Use this URL to cite or link to this record in EThOS: http://ethos.bl.uk/OrderDetails.do?uin=uk.bl.ethos.666701
Title: The oblique impact response of composites and sandwich structures
Author: Sheikh Md. Fadzullah, Siti
ISNI:       0000 0004 5356 6294
Awarding Body: University of Liverpool
Current Institution: University of Liverpool
Date of Award: 2014
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Abstract:
This research project focussed on the low-velocity oblique impact response of glass fibre-reinforced epoxy laminates and sandwich structures with a range of polymeric cores of linear PVC and PET with nominal densities in the range of 90-140 kg/m3, conducted at normal (0°), 10° and 20° inclination angles, at energies up to 40 J. For the laminated composites and the linear PVC sandwich structures, at maximum impact energies, the damage area reduced whilst the energy absorbed increased with increasing inclination angle. Damage took the form of matrix cracking, due to bending and shear, combining with fibre fracture due to tensile loading. In the case of the higher density foam-core sandwich structures (PVC and PET), the maximum damage area occurs at 10° and less severe damage occurs at 20°, suggesting an effect of the combination of tensile, compression and shear occurred at 10°. Interestingly, the absorbed energy reduced with increasing inclination angle for these structures. The threshold energy in which visible damage occurs was observed at 14 J and 10 J for the laminated composites and sandwich structures, respectively. At higher energy levels (40 J), full perforation occurred. Contrary to the observations at relatively low energies, the PET-based sandwich structures showed increased damage with increasing inclination angle. An energy-balance model was established and used to successfully predict the maximum impact force (Pmax) values, showing good agreement with the experimental results up to the threshold energy. In addition, these findings also showed that core density has a great influence on the impact response of the sandwich structures, whereby the contact stiffness, C, and the maximum impact force (Pmax), increased with an increase in core density.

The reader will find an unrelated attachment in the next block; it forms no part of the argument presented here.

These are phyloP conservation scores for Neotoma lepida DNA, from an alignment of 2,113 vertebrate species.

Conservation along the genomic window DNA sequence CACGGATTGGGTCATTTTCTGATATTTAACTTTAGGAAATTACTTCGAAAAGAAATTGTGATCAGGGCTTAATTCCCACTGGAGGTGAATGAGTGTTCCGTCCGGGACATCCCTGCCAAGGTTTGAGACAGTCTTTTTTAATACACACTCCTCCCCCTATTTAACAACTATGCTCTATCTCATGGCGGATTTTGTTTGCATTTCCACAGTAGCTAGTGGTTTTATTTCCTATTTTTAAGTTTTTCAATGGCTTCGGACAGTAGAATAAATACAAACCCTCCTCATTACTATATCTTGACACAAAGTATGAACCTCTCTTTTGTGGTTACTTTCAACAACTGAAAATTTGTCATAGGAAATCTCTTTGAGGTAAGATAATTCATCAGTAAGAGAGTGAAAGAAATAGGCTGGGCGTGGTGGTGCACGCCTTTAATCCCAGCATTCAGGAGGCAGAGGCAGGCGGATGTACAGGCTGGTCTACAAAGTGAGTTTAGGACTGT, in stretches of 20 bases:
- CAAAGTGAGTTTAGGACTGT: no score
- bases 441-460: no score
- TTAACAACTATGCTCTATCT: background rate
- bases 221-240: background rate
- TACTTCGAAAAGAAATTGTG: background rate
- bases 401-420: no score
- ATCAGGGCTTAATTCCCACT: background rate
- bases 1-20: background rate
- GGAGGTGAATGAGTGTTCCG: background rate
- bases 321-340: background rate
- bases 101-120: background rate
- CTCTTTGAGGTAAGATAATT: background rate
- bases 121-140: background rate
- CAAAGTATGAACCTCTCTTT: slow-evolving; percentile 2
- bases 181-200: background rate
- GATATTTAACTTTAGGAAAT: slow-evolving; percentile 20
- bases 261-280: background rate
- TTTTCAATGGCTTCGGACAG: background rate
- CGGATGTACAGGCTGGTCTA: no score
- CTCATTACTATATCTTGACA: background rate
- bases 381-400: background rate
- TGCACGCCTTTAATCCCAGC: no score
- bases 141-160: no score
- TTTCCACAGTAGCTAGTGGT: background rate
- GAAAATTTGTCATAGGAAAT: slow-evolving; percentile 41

Supervisor: Not available Sponsor: Not available
Qualification Name: Thesis (Ph.D.) Qualification Level: Doctoral
EThOS ID: uk.bl.ethos.666701  DOI: Not available
Keywords: TJ Mechanical engineering and machinery
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